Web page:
AURORA, Colo. (April 26, 2017) - Using a unique microscope capable of illuminating living cell structures in great detail, researchers at the University of Colorado Anschutz Medical Campus have found clues into how a destructive autoimmune disease works, setting the stage for more discoveries in the future. The scientists were trying to visualize antibodies that cause neuromyelitis optica (NMO), a rare autoimmune disorder that results in paralysis and blindness. Using a custom STED (Stimulated Emission Depletion) microscope built at CU Anschutz, they were able to actually see clusters of antibodies atop astrocytes, the brain cell target of the autoimmune response in NMO. "We discovered that we could see the natural clustering of antibodies on the surface of target cells. This could potentially correspond with their ability to damage the cells," said Professor Jeffrey Bennett, MD, PhD, senior author of the study and associate director of Translational Research at the Center for NeuroScience at CU Anschutz. "We know that once antibody binds to the surface of the astrocyte, we are witnessing the first steps in the disease process." When that domino effect begins, it's hard to stop. But Bennett said the ability to see the antibodies on the brain cells offers a chance to develop targeted therapies that do not suppress the body's immune system like current treatments for the disease do. "By applying this novel approach we can see firsthand how these antibodies work," said the study's lead author, John Soltys, a current student in the Medical Scientist Training Program at CU Anschutz. "We are looking at the initiation of autoimmune injury in this disease." The breakthrough was made possible with the STED microscope, a complex instrument that uses lasers to achieve extreme precision and clarity. It was built by physicist Stephanie Meyer, PhD, at CU Anschutz. This is the first time it has been used in a research project here. "This would have been impossible to see with any kind of normal microscope," said study co-author Professor Diego Restrepo, PhD, director of the Center for NeuroScience. "We are inviting other scientists with research projects on campus to use the STED microscope." According to Meyer, lower resolution microscopes are blurrier than the STED due to diffraction of light. But the STED's lasers illuminate a smaller area to acquire a higher resolution image. Unlike electron microscopes, STED users can see entire living cells at extremely high resolution, as they did in this study. Restrepo said there are only a handful of STEDs in the nation and just one in Colorado. The researchers said the discovery is the result of a unique partnership between clinical neurology, immunology and neuroscience coming together to solve a fundamental question of how antibodies can initiate targeted injury in an autoimmune disease. "These are the building blocks that we can use to carry our research to the next level," Bennett said. The study was published this week in Biophysical Journal.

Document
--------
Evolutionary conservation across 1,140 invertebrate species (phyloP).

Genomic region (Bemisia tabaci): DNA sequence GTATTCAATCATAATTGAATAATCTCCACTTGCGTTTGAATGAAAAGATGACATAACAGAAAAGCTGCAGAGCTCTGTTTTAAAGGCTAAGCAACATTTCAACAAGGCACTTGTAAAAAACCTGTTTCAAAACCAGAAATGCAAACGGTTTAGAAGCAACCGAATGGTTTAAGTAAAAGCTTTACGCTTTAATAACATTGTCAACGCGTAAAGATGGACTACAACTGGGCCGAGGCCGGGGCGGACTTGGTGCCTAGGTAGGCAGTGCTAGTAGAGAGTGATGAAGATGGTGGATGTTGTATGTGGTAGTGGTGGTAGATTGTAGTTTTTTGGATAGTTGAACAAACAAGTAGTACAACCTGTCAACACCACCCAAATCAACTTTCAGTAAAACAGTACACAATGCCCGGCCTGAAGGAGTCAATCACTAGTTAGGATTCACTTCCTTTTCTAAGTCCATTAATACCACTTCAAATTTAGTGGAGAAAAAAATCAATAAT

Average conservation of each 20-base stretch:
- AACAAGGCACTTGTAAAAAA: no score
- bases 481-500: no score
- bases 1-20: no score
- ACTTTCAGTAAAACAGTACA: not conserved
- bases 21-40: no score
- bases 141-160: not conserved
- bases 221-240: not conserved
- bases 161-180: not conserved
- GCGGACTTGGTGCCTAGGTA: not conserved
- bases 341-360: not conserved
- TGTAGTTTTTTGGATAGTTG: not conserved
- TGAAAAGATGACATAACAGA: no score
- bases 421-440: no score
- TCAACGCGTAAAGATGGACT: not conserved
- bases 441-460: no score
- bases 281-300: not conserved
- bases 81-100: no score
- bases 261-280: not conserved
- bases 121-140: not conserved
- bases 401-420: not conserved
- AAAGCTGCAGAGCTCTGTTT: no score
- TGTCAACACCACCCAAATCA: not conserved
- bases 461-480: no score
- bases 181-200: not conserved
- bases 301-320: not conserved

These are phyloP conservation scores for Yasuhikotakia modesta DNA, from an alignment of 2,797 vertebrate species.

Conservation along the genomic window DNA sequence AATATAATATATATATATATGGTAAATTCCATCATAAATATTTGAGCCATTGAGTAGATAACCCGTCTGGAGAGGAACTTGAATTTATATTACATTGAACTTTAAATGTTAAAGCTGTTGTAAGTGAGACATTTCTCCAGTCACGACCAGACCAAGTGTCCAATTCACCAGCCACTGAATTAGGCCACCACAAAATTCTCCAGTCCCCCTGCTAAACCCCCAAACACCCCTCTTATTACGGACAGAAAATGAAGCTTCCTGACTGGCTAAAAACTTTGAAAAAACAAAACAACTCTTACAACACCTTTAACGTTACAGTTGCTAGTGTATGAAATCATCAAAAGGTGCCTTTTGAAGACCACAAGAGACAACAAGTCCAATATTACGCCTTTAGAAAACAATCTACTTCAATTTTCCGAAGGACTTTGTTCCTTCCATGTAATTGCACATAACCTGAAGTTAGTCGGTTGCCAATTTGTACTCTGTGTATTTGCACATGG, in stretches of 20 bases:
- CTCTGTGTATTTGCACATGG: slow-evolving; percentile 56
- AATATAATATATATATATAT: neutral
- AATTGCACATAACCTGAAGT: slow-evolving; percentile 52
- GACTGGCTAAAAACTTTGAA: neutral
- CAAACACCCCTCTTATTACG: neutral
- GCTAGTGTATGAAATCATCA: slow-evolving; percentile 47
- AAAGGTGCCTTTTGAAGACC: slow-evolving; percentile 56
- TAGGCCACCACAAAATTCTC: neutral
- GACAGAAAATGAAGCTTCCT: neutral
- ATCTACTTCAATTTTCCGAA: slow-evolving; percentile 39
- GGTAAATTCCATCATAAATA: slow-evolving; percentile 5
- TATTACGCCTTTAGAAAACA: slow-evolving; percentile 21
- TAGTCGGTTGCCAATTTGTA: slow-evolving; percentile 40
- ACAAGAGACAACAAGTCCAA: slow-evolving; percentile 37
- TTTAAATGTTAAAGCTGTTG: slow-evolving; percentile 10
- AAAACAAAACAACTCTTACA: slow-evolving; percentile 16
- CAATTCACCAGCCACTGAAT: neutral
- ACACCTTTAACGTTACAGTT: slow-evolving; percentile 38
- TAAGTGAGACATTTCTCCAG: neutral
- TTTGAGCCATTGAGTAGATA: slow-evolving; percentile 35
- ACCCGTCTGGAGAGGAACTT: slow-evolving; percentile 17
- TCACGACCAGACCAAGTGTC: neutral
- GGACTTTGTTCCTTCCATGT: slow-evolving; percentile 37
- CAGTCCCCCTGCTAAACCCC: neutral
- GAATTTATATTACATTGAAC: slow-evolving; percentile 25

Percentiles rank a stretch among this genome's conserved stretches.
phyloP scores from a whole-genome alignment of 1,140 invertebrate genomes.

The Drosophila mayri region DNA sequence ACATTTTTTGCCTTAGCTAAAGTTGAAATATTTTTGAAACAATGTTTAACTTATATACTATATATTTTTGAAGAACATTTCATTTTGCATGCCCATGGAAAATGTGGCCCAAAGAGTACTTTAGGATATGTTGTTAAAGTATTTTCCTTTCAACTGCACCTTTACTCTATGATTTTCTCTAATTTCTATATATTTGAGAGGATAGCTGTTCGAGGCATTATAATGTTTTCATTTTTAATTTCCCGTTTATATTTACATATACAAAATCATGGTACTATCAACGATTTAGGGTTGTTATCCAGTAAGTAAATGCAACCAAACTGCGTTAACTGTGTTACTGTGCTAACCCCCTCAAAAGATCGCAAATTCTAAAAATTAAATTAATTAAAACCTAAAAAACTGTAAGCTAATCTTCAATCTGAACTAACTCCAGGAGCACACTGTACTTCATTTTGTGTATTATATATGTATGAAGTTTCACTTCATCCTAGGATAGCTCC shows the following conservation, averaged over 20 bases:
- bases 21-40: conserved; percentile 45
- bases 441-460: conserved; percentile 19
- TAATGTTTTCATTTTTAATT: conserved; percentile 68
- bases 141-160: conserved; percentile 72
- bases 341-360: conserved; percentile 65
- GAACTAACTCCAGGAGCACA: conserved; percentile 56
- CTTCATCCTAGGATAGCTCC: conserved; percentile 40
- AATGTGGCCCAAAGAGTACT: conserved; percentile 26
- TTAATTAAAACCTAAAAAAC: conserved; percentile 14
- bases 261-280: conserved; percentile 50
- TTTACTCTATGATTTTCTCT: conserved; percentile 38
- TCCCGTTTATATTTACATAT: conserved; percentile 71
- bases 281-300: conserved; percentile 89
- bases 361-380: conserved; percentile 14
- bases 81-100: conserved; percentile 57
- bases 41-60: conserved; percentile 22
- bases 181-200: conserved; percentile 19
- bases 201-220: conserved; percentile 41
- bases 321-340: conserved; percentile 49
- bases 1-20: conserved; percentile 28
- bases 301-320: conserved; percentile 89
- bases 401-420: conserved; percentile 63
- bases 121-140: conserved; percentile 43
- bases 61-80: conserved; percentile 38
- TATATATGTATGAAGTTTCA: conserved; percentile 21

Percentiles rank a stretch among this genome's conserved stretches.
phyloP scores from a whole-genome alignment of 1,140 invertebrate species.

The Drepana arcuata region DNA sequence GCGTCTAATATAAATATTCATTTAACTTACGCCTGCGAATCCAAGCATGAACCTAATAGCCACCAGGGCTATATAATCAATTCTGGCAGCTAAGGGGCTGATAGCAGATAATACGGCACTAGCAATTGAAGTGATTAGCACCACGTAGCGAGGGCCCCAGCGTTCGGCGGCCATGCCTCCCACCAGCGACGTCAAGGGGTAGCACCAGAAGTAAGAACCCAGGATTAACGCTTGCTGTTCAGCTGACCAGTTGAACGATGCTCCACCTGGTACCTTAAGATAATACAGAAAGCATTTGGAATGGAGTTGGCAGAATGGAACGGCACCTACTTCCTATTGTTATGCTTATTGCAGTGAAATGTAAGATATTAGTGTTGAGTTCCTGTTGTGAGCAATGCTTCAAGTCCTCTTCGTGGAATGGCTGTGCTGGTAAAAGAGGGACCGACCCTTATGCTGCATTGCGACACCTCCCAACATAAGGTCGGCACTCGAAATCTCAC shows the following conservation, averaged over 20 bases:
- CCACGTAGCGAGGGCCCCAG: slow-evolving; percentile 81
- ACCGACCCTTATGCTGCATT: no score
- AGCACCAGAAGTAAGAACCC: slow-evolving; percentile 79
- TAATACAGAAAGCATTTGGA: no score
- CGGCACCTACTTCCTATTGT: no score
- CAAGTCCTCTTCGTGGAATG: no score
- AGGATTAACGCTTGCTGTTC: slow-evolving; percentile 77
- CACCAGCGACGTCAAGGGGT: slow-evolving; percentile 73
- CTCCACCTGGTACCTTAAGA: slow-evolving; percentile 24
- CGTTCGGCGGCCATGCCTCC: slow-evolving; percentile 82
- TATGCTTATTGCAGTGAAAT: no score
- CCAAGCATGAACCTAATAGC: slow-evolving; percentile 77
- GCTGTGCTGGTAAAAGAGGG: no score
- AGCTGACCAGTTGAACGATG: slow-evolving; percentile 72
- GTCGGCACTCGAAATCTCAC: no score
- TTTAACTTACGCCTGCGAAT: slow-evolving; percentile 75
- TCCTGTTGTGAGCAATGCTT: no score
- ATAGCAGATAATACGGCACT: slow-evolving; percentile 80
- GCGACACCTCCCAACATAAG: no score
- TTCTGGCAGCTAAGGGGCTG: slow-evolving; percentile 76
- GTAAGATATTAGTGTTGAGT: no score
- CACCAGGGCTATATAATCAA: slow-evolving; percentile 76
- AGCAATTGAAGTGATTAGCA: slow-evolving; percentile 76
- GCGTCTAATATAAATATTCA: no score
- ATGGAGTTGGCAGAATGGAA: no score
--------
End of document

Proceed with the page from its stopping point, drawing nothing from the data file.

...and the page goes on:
News Article | April 26, 2017